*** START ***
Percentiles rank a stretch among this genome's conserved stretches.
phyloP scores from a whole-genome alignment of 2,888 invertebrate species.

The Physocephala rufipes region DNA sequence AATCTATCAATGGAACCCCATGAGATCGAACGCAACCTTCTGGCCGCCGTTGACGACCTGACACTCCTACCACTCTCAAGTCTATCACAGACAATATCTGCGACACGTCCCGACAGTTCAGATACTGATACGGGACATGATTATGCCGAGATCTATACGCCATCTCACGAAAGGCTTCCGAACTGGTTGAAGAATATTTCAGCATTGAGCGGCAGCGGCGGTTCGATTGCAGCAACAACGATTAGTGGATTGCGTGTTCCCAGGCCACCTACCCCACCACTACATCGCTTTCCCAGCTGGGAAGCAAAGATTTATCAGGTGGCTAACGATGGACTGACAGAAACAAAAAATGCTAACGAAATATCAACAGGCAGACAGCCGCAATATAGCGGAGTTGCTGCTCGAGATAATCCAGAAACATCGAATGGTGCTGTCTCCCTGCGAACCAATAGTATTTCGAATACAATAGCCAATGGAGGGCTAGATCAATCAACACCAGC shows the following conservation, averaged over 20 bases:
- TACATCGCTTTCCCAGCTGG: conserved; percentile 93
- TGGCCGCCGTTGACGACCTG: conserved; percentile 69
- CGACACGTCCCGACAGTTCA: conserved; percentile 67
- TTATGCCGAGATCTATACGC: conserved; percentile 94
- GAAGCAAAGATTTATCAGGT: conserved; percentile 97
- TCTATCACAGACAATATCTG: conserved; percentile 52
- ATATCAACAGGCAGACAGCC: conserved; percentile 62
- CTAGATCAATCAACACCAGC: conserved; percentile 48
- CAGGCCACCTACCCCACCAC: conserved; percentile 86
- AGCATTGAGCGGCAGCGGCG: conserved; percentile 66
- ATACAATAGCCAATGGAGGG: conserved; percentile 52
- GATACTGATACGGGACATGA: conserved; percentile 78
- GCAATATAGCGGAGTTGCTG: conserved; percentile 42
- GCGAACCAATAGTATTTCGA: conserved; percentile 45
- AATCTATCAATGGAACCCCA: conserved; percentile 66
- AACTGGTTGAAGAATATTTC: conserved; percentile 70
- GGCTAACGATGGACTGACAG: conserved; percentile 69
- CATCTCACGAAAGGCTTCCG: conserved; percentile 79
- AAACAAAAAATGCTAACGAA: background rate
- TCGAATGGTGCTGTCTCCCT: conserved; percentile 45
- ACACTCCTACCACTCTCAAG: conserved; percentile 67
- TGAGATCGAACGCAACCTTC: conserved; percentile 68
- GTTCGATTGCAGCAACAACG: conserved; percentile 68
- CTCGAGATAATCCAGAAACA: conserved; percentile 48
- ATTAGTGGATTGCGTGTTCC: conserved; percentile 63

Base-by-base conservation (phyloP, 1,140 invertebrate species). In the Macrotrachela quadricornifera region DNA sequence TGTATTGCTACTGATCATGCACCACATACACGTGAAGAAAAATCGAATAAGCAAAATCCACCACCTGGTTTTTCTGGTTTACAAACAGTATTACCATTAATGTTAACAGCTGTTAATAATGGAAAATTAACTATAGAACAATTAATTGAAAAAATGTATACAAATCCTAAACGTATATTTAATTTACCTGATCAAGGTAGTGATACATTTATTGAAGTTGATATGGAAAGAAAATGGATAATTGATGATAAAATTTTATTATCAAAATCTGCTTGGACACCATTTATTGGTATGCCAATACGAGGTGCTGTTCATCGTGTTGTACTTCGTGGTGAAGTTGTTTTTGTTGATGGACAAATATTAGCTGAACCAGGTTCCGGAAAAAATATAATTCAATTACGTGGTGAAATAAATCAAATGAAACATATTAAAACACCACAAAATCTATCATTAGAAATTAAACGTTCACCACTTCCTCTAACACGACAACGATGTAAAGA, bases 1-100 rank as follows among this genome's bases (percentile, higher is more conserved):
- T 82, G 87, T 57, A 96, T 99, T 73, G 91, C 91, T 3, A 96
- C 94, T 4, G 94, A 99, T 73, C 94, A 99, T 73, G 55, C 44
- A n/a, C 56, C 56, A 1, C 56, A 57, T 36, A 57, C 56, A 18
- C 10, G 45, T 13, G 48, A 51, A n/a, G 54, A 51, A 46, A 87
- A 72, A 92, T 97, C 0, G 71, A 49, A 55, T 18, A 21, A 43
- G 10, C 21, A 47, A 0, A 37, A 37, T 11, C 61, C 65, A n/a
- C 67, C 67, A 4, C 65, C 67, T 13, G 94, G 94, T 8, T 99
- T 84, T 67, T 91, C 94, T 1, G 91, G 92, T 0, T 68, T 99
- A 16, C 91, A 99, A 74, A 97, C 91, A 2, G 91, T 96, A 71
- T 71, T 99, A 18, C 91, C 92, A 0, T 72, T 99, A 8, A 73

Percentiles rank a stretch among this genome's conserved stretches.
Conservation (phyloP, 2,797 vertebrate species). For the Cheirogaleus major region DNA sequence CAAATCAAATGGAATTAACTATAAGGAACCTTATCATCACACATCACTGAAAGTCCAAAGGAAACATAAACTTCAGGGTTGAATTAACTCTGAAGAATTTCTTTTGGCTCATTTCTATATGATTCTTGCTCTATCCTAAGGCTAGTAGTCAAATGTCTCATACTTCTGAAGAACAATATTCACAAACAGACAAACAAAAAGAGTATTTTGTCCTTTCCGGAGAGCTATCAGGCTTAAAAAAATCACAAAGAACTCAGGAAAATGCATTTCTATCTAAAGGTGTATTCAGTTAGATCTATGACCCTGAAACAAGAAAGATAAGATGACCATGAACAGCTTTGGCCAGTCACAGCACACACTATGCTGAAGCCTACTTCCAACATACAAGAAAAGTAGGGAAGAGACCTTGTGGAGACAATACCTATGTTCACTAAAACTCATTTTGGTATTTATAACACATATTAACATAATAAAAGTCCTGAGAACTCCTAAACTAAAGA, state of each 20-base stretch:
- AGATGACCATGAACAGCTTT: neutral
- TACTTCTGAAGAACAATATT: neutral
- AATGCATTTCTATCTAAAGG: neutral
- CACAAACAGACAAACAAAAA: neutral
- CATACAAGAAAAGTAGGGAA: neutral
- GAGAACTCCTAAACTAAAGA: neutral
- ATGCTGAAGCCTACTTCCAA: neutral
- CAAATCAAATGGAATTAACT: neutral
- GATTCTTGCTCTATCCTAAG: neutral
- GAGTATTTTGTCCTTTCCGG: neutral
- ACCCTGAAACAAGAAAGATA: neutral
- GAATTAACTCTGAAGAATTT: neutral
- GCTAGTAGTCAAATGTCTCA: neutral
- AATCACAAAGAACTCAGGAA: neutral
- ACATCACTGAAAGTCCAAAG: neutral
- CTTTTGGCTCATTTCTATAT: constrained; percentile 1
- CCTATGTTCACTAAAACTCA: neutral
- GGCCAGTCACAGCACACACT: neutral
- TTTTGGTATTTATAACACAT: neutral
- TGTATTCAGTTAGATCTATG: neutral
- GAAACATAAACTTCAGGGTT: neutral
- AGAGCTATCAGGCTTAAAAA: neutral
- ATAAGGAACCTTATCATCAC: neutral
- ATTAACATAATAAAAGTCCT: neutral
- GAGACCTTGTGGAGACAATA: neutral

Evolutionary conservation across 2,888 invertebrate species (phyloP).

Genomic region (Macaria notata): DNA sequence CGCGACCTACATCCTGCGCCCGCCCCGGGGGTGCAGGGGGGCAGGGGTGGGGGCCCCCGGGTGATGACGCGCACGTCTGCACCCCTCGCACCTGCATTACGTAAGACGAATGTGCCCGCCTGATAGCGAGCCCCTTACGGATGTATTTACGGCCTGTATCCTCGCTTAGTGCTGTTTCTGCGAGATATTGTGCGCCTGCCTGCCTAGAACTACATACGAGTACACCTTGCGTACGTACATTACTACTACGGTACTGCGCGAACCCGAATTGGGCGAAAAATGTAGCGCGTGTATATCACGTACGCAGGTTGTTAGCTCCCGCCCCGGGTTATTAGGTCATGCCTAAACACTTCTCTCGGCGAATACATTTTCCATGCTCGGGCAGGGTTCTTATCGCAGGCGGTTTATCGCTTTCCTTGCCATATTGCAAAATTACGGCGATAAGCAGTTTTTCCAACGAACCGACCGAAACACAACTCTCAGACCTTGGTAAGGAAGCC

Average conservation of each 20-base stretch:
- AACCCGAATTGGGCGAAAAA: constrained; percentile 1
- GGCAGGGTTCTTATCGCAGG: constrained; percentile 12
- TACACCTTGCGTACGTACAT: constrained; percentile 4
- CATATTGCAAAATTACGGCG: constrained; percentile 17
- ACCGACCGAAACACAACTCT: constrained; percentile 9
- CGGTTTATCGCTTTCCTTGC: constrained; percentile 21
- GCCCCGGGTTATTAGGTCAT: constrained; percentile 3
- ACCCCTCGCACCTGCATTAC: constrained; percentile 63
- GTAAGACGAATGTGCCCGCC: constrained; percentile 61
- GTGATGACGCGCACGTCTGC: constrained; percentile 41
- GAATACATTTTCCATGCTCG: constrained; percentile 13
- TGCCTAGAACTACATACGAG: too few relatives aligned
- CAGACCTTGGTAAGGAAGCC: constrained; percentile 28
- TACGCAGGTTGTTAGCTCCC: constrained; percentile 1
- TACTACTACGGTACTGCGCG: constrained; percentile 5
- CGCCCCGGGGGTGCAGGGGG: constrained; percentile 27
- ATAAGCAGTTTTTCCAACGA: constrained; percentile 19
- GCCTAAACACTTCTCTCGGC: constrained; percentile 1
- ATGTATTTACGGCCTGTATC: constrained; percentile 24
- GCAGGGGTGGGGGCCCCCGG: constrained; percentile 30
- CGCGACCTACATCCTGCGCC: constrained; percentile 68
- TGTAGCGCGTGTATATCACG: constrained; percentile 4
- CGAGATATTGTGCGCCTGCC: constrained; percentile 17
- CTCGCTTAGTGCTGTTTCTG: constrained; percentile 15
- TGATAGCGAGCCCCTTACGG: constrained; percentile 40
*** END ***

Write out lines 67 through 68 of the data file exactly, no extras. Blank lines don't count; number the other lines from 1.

Evolutionary conservation across 2,888 invertebrate species (phyloP).

Genomic region (Macaria notata): DNA sequence CGCGACCTACATCCTGCGCCCGCCCCGGGGGTGCAGGGGGGCAGGGGTGGGGGCCCCCGGGTGATGACGCGCACGTCTGCACCCCTCGCACCTGCATTACGTAAGACGAATGTGCCCGCCTGATAGCGAGCCCCTTACGGATGTATTTACGGCCTGTATCCTCGCTTAGTGCTGTTTCTGCGAGATATTGTGCGCCTGCCTGCCTAGAACTACATACGAGTACACCTTGCGTACGTACATTACTACTACGGTACTGCGCGAACCCGAATTGGGCGAAAAATGTAGCGCGTGTATATCACGTACGCAGGTTGTTAGCTCCCGCCCCGGGTTATTAGGTCATGCCTAAACACTTCTCTCGGCGAATACATTTTCCATGCTCGGGCAGGGTTCTTATCGCAGGCGGTTTATCGCTTTCCTTGCCATATTGCAAAATTACGGCGATAAGCAGTTTTTCCAACGAACCGACCGAAACACAACTCTCAGACCTTGGTAAGGAAGCC